“Queen Isabella … introduced the ‘garments of the grand neckline,’ where the dress was open to the navel. This fashion eventually led to the application of rouge to freely display nipples, those ‘little apples of paradise’ to placing diamond-studded rings or small caps on them, even piercing them and passing gold chains through them decorated with diamonds, possibly to demonstrate the youthful resilience of the bosom.”
Today I met my friend, Shoji Fujii at the Café Rouge in Paris. We talked about a lot of things, for instance, did you know that in Japan on Valentine’s day it is the little girls that give the chocolates to the boys that they are interested in and not the other way around? How many chocolates you get is a sign of your popularity. If the mom’s are worried that their son won’t get any chocolates, she goes out and buys some for him, this is the ultimate insult and to avoid this kind of embarrassment often the boys buy their own chocolates so they don’t have to come home empty handed.
In 1995 Shoji met the publisher of Street Magazine while he was working at Vivienne Westwood and that was the start of his photography career. He likes tattoos and he sees them as a personal stamp that sets you apart from the others. He feels that without a tattoo the focus tends to be on the body, the face or the voice but when you have a tattoo people look at what is drawn on you. He got his first tattoo when he was 22 and for that he chose the strong symbol of a dragon. His Chinese sign is a Rat. His second tattoo was two dragons on either side of the first dragon. The Bird of Paradise on his arm came from a t-shirt that he really liked and is probably the most common tattoo in China symbolizing that even when they die, like the phoenix it regenerates and comes back to life.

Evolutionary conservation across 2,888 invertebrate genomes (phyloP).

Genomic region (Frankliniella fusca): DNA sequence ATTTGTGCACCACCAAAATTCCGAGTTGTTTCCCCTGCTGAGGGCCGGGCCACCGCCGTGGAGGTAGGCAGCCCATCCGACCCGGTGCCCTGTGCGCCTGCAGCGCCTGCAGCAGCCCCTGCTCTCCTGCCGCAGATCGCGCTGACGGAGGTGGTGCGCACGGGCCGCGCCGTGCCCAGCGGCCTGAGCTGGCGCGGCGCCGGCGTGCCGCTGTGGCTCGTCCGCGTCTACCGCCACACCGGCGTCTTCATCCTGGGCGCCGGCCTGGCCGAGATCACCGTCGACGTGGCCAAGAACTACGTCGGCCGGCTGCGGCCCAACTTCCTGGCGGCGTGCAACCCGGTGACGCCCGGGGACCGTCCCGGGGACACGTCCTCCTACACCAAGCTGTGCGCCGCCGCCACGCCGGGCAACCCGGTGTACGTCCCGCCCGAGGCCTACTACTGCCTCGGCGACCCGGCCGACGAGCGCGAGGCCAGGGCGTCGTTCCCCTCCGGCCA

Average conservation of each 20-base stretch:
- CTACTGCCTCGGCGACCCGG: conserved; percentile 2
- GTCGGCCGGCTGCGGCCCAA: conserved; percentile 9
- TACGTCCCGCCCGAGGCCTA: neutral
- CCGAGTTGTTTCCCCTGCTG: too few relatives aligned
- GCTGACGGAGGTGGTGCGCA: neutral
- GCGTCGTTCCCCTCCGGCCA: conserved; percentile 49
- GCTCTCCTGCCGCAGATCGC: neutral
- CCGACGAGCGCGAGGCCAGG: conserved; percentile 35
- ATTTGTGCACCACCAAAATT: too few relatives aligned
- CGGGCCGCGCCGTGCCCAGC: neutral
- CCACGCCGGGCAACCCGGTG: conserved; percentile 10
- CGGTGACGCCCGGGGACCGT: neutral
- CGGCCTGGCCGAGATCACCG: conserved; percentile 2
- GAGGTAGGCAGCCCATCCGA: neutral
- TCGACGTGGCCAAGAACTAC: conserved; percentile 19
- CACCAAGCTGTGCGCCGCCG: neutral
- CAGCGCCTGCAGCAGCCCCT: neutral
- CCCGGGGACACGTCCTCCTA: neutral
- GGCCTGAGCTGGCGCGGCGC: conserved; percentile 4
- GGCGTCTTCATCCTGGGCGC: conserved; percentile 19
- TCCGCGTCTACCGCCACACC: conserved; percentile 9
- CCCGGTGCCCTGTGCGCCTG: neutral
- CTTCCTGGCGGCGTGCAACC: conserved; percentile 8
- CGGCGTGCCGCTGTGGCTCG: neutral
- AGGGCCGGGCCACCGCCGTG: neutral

When Shoji was a child growing up in Kyoto he identified people with tattoos as [...]
“you might enjoy my photos”
“my name is pia. im 22. love in ny. go to parsons. from la. ”
And her blog is:
Pia, are you italian?
I will be in California from the 2nd till the 24th of September.
On Matthieu’s—Filip’s bother-in-law’s—arm.
text and photography by
With leather pants, knee-high stiletto boots and scraps and pieces gathered from his trips in central Asia, Gustav Wallas appearance is one of a kind. Most of the time, he is found in a bar in central Paris, making drawings or networking on his computer.
The bar seems to work as his living room and he says that his current apartment is a temporary solution. He is waiting for money that belongs to him but they seem to be stuck in bureaucratic maze of old court cases and social systems. It all connects to his past, but even when you search way back in Gustavs life it is not easy to find the beginning of the labyrinth.
- What you are looking at now died three times, he says.
Heavy words are randomly falling out of Gustavs mouth when he tries to explain the darkest part of his life. Heroin had killed his best friend and was slowly taking the life of his girlfriend. She was out of reason and suspicious to everyone. He says that he wanted to save her and that he took the drugs in a vain attempt to gain her trust.
She survived and went on to become famous. Gustav explains with tears in his eyes that his one and only love, was in fact “Bambou”, who left him to go live with Serge Gainsbourg.
“Wolf love is real love”
- The only love I know is with a wolf.
There are many stories in Gustavs life that wants to be told. About when he met Mick Jagger, became friend with the king of Nepal or when he died twice on a high altitude in the mountains of Tibet. The trips to Asia started off [...]